Stories of the Andean Highland

Recollections from South America.

By CLAYTON R. POTTS, M.D, Former Medical Director, Clinica Juliaca, Peril

After living in South America for several years, I have many happy memories of the experience of life encountered there, from the standpoint of a medical missionary the privi­lege of association with and ministration to all classes of Latin Americans is Indeed great. Dur­ing the years spent in Peru it was my privilege to travel from north to south and west to east, meet­ing people everywhere who were friendly to Amer­icans and to Protestant missions,

The hospitals established for the care of the sick play an important part in acquainting the people of the Latin countries with the true spirit that pre­vails among Christians of North America toward fellow citizens of the southern republics. The hos­pital represents the true spirit of Christianity. It is tangible and accessible to all classes; likewise it is appreciated by all classes.

On one occasion I called upon the prefect of one governmental department on business pertaining to our mission. It was startling to hear him tell us a story of one religious worker who had been accusing some of our workers of spreading propa­ganda in favor of a political party that was not in power. We were not fearful long, however, for immediately upon telling us that we had been ac­cused by this person, the prefect stated that he had told his informer that he did not believe a word of the accusations. He said he knew of the Adventist missionaries, and had found them to be serious-minded, diligent people, attending to their own business and not mixing in politics. The work of the clinic in Peru is well known to these officials, and this is always of benefit to our mission pro­gram in time of need.

Those who carry on propaganda against Prot­estant missionaries would have the public believe that the Latin Americans have their own culture and civilization, and therefore are in no need of the gospel of Jesus as preached by North Ameri­can Protestants. But the Bible is the Christian standard, and it commands us "to open their eyes, and to turn them from darkness to light, and from the power of Satan unto God, that they may receive forgiveness of sins, and inheritance among them that are sanctified by faith that is in Me." Acts 26 :18. "Go ye therefore, and teach all na­tions." Matt. 28:19.

Do the people of some of these lands have the Bible and know God's will? It would be difficult even to buy a Bible in some Latin-American coun­tries if it were not for Protestant bookstores. I looked for a Catholic Bible for years and never found one. The law is God's standard of morality. David said, "I delight to do Thy will, 0 my God: yea, Thy law is within my heart." Ps. 40:8. How could one know the will of God without the law of God? How could one know the law of God unless it was called to his attention?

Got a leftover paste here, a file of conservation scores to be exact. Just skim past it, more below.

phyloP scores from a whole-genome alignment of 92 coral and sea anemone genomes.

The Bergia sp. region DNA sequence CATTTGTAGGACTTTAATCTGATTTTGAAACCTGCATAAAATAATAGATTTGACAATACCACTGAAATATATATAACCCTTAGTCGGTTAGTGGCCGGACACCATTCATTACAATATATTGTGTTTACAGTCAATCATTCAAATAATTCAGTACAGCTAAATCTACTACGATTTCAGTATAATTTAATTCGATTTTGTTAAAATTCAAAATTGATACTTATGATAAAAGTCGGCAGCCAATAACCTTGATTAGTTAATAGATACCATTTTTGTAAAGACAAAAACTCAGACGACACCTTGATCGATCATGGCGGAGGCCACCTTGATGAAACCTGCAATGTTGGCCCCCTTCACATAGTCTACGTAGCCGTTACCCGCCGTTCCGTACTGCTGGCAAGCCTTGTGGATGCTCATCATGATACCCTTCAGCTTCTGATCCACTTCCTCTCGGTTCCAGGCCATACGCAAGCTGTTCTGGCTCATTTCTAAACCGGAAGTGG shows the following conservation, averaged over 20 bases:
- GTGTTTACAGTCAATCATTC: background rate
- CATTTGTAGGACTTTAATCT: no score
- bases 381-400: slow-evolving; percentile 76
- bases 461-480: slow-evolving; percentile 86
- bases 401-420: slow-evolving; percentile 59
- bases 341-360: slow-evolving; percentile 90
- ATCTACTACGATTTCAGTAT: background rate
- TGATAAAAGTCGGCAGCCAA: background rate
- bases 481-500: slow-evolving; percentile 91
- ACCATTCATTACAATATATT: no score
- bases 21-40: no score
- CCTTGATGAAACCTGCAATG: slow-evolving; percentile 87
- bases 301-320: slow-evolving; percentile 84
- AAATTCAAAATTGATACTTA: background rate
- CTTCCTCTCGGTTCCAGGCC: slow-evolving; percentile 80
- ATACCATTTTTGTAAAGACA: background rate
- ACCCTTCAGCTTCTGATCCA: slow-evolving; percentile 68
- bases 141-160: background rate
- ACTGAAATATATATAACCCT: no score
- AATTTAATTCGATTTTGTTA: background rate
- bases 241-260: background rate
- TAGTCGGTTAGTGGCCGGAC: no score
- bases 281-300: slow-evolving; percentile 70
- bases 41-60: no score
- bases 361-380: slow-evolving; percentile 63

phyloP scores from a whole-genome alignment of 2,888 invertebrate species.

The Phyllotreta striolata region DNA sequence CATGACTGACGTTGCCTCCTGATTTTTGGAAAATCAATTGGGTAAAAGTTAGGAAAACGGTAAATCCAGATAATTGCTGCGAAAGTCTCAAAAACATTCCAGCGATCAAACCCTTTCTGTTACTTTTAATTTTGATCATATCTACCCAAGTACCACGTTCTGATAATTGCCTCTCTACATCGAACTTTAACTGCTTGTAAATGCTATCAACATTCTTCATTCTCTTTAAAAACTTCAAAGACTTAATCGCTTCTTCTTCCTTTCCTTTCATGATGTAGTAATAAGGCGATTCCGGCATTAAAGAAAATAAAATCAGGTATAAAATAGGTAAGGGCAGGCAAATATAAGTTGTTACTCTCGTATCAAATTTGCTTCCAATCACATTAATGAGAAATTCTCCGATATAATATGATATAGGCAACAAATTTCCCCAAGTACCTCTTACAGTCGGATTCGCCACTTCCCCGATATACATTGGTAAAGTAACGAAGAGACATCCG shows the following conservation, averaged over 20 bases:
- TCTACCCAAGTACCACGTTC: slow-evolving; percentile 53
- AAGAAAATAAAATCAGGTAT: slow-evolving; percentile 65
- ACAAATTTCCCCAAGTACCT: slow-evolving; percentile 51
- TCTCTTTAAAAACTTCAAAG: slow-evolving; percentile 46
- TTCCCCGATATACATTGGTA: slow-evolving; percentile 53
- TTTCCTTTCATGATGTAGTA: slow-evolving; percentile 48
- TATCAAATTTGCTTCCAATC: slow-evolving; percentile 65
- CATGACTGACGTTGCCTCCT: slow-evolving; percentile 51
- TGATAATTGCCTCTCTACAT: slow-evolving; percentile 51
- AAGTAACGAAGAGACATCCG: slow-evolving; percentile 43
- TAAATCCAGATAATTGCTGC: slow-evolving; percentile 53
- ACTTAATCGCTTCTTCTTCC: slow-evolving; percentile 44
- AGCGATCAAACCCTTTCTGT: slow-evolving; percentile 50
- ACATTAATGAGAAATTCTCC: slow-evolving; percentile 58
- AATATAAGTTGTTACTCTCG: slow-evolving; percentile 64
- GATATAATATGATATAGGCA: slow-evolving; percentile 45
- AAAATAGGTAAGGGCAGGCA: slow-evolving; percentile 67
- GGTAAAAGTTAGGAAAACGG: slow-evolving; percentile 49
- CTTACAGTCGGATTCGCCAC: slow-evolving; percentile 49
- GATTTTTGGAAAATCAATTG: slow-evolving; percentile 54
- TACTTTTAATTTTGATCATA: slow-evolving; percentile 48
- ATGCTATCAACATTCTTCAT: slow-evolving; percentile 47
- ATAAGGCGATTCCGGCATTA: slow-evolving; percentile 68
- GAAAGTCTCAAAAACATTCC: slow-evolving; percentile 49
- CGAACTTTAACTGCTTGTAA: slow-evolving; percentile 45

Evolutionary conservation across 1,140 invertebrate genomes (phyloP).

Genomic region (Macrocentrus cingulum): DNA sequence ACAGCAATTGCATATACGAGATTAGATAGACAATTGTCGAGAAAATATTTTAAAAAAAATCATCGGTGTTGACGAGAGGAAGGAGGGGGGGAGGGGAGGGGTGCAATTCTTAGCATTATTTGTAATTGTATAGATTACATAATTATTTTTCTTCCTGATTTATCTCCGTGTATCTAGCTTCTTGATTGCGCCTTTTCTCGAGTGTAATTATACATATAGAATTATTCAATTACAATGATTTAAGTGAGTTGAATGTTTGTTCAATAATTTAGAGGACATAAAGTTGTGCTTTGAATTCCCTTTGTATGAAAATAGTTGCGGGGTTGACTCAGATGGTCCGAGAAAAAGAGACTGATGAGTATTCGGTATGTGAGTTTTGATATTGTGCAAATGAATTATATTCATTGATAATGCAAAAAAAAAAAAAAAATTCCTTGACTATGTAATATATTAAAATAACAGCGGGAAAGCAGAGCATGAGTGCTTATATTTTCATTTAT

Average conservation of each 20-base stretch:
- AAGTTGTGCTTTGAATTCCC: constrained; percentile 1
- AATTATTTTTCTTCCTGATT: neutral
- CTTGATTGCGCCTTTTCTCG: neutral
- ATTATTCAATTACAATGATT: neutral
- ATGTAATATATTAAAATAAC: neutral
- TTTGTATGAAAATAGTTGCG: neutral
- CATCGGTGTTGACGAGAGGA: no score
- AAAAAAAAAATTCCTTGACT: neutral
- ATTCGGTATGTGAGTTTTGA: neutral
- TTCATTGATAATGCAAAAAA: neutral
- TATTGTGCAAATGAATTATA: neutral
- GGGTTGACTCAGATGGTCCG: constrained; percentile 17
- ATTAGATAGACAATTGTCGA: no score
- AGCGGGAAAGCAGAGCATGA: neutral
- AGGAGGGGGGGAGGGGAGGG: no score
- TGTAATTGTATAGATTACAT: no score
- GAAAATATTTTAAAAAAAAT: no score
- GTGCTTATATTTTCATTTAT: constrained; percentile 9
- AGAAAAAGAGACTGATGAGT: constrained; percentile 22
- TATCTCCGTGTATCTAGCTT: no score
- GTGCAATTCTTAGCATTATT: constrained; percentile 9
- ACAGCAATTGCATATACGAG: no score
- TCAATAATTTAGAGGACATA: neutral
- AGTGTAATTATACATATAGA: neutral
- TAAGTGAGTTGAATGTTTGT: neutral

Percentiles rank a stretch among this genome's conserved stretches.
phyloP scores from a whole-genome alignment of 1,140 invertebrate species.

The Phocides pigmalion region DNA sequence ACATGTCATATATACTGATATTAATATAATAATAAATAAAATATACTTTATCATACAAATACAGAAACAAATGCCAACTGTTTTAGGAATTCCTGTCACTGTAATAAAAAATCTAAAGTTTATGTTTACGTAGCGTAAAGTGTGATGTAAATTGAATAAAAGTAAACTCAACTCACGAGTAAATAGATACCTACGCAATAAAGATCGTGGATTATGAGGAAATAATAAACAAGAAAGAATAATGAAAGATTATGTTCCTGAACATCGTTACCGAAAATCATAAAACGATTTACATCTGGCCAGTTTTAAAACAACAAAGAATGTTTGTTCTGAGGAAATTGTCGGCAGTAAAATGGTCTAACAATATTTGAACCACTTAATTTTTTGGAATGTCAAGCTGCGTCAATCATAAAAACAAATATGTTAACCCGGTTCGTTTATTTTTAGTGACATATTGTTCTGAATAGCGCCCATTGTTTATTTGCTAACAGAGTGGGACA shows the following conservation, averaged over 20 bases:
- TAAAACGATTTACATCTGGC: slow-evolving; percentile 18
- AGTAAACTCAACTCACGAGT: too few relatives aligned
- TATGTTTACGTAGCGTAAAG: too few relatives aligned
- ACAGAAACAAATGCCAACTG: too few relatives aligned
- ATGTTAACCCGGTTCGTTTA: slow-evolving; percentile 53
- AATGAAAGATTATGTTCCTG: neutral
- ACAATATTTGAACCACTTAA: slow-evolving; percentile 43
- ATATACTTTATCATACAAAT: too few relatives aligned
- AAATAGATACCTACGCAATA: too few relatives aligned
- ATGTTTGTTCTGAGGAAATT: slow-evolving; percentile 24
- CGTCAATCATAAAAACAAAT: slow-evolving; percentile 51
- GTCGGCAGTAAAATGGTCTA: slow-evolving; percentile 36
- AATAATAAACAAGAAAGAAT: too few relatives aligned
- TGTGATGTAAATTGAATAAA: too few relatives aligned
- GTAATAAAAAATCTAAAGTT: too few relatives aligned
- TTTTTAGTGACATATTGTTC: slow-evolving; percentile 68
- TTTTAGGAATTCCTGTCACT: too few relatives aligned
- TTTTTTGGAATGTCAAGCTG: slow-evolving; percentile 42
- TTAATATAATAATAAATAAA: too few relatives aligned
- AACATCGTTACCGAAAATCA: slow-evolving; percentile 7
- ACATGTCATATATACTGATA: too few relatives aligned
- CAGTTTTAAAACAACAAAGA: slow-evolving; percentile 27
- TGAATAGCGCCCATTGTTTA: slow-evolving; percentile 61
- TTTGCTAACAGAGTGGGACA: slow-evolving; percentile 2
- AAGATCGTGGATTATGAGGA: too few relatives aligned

On a trip down into the jungle territory I spent one night at the home of a Peruvian lawyer. He told me of the difficulties he had with the Indians, of how they robbed him and spoke not the truth. He always tried to have one member of his family on the farm at all times, so that everything would not be stolen. Even then he lost much through the dishonesty of his laborers. It was my opportunity to offer him a copy of the Ten Commandments by the translator Felix Torres Amat. This large scroll of the law was sent to him, and some of our acquaintances passing that way told us how grate­ful the Peruvian lawyer was for his copy of the law. He placed it in his patio in a prominent place so that all his workers could see it and bene­fit thereby.

Yes, the law is holy, just, and-good, and practi­cal, too. The daily life on that farm became changed. Before, they had not known God's law, nor practiced the principles of love and justice that it contains.

In our clinic it was customary to have the chart containing the divine standard, God's law, hanging on the wall. One day as the provincial governor passed through the waiting room, he read the chart and perhaps for the first time saw God's comments regarding the making of images and the worshiping of them. He commented on the clarity of the statements, "Thou shalt not make unto thee any graven image . . . : thou shalt not bow down thyself to them, nor serve them." Then he ex­claimed, "Such a direct command, and yet my peo­ple have images and bow down to them!"

To the Christian this lack of conformity to the divine standard presents a challenge. Isaiah 9:2 says : "The people that have walked in darkness have seen a great light: they that dwell in the land of the shadow of death, upon them hath the light shined." Truly the light has shined, and needs to continue shining until the day dawn and the day­star arise in their hearts.

On another occasion a priest who was suffering Abdominal pain came to the clinic. He related to us that he had been advised to go to the capital for his necessary care, but that he preferred to stay iin Juliaca and be operated on in the Protestant clinic, where he had confidence in the people. We re­ceived him and prepared him for the surgery indi­cated in his case.